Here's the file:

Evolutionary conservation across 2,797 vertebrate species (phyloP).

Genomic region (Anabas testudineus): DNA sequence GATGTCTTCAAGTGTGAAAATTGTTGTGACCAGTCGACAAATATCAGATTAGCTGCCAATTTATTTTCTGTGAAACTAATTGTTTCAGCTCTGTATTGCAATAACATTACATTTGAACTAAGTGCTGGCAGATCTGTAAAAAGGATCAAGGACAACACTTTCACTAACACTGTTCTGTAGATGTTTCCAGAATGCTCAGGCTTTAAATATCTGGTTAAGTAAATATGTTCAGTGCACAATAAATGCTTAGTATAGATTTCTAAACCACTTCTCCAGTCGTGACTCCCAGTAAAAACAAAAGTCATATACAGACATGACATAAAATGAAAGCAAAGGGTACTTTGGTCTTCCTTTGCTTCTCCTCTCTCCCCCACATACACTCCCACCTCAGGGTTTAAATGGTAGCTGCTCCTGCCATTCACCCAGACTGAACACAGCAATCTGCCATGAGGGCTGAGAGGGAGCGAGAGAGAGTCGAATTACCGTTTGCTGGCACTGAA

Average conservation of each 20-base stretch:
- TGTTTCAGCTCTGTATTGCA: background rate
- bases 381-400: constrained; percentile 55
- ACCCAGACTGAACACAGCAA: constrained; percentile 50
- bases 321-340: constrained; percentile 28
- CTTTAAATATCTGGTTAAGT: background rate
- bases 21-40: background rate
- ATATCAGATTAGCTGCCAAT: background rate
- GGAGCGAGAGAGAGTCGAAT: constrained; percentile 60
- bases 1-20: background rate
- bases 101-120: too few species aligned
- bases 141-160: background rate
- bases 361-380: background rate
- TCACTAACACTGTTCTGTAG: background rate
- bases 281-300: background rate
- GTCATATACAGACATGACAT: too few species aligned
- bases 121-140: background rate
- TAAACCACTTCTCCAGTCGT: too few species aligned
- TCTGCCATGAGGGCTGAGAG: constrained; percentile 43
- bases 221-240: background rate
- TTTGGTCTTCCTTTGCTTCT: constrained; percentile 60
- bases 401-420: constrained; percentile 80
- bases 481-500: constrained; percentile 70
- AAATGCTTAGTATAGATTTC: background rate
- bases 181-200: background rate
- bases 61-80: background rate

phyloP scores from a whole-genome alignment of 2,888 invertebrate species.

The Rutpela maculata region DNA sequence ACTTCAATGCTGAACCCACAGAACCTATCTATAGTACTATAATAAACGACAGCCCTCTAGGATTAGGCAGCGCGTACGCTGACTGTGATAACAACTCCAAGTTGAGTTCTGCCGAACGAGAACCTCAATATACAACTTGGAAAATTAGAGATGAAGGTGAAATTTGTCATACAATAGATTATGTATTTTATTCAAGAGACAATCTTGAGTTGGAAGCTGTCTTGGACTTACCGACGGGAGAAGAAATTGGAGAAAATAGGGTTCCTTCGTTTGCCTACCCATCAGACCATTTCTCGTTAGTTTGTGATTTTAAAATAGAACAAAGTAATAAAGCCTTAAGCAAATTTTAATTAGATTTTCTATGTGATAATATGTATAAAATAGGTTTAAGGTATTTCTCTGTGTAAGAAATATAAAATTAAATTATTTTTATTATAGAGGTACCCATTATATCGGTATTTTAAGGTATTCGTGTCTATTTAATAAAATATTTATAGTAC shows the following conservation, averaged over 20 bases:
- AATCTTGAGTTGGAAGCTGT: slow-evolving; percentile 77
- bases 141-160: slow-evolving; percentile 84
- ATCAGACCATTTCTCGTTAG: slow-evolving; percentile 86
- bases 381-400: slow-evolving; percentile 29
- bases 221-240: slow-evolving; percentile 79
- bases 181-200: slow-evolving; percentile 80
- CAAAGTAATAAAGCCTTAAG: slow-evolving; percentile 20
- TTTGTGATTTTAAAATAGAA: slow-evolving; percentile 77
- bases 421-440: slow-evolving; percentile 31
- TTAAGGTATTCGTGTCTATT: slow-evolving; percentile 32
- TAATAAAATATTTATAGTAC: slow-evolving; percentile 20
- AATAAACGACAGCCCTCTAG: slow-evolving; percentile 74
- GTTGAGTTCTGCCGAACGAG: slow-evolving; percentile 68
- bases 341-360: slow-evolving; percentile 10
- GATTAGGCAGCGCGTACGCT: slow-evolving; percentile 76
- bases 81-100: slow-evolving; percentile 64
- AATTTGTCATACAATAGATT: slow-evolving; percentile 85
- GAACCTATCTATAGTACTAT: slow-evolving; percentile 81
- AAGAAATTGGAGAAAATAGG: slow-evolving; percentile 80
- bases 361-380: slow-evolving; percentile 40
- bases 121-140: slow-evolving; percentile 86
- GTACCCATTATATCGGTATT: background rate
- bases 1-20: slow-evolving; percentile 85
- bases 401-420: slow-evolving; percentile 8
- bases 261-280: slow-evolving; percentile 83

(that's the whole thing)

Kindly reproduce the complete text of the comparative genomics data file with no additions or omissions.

Evolutionary conservation across 2,797 vertebrate species (phyloP).

Genomic region (Anabas testudineus): DNA sequence GATGTCTTCAAGTGTGAAAATTGTTGTGACCAGTCGACAAATATCAGATTAGCTGCCAATTTATTTTCTGTGAAACTAATTGTTTCAGCTCTGTATTGCAATAACATTACATTTGAACTAAGTGCTGGCAGATCTGTAAAAAGGATCAAGGACAACACTTTCACTAACACTGTTCTGTAGATGTTTCCAGAATGCTCAGGCTTTAAATATCTGGTTAAGTAAATATGTTCAGTGCACAATAAATGCTTAGTATAGATTTCTAAACCACTTCTCCAGTCGTGACTCCCAGTAAAAACAAAAGTCATATACAGACATGACATAAAATGAAAGCAAAGGGTACTTTGGTCTTCCTTTGCTTCTCCTCTCTCCCCCACATACACTCCCACCTCAGGGTTTAAATGGTAGCTGCTCCTGCCATTCACCCAGACTGAACACAGCAATCTGCCATGAGGGCTGAGAGGGAGCGAGAGAGAGTCGAATTACCGTTTGCTGGCACTGAA

Average conservation of each 20-base stretch:
- TGTTTCAGCTCTGTATTGCA: background rate
- bases 381-400: constrained; percentile 55
- ACCCAGACTGAACACAGCAA: constrained; percentile 50
- bases 321-340: constrained; percentile 28
- CTTTAAATATCTGGTTAAGT: background rate
- bases 21-40: background rate
- ATATCAGATTAGCTGCCAAT: background rate
- GGAGCGAGAGAGAGTCGAAT: constrained; percentile 60
- bases 1-20: background rate
- bases 101-120: too few species aligned
- bases 141-160: background rate
- bases 361-380: background rate
- TCACTAACACTGTTCTGTAG: background rate
- bases 281-300: background rate
- GTCATATACAGACATGACAT: too few species aligned
- bases 121-140: background rate
- TAAACCACTTCTCCAGTCGT: too few species aligned
- TCTGCCATGAGGGCTGAGAG: constrained; percentile 43
- bases 221-240: background rate
- TTTGGTCTTCCTTTGCTTCT: constrained; percentile 60
- bases 401-420: constrained; percentile 80
- bases 481-500: constrained; percentile 70
- AAATGCTTAGTATAGATTTC: background rate
- bases 181-200: background rate
- bases 61-80: background rate

phyloP scores from a whole-genome alignment of 2,888 invertebrate species.

The Rutpela maculata region DNA sequence ACTTCAATGCTGAACCCACAGAACCTATCTATAGTACTATAATAAACGACAGCCCTCTAGGATTAGGCAGCGCGTACGCTGACTGTGATAACAACTCCAAGTTGAGTTCTGCCGAACGAGAACCTCAATATACAACTTGGAAAATTAGAGATGAAGGTGAAATTTGTCATACAATAGATTATGTATTTTATTCAAGAGACAATCTTGAGTTGGAAGCTGTCTTGGACTTACCGACGGGAGAAGAAATTGGAGAAAATAGGGTTCCTTCGTTTGCCTACCCATCAGACCATTTCTCGTTAGTTTGTGATTTTAAAATAGAACAAAGTAATAAAGCCTTAAGCAAATTTTAATTAGATTTTCTATGTGATAATATGTATAAAATAGGTTTAAGGTATTTCTCTGTGTAAGAAATATAAAATTAAATTATTTTTATTATAGAGGTACCCATTATATCGGTATTTTAAGGTATTCGTGTCTATTTAATAAAATATTTATAGTAC shows the following conservation, averaged over 20 bases:
- AATCTTGAGTTGGAAGCTGT: slow-evolving; percentile 77
- bases 141-160: slow-evolving; percentile 84
- ATCAGACCATTTCTCGTTAG: slow-evolving; percentile 86
- bases 381-400: slow-evolving; percentile 29
- bases 221-240: slow-evolving; percentile 79
- bases 181-200: slow-evolving; percentile 80
- CAAAGTAATAAAGCCTTAAG: slow-evolving; percentile 20
- TTTGTGATTTTAAAATAGAA: slow-evolving; percentile 77
- bases 421-440: slow-evolving; percentile 31
- TTAAGGTATTCGTGTCTATT: slow-evolving; percentile 32
- TAATAAAATATTTATAGTAC: slow-evolving; percentile 20
- AATAAACGACAGCCCTCTAG: slow-evolving; percentile 74
- GTTGAGTTCTGCCGAACGAG: slow-evolving; percentile 68
- bases 341-360: slow-evolving; percentile 10
- GATTAGGCAGCGCGTACGCT: slow-evolving; percentile 76
- bases 81-100: slow-evolving; percentile 64
- AATTTGTCATACAATAGATT: slow-evolving; percentile 85
- GAACCTATCTATAGTACTAT: slow-evolving; percentile 81
- AAGAAATTGGAGAAAATAGG: slow-evolving; percentile 80
- bases 361-380: slow-evolving; percentile 40
- bases 121-140: slow-evolving; percentile 86
- GTACCCATTATATCGGTATT: background rate
- bases 1-20: slow-evolving; percentile 85
- bases 401-420: slow-evolving; percentile 8
- bases 261-280: slow-evolving; percentile 83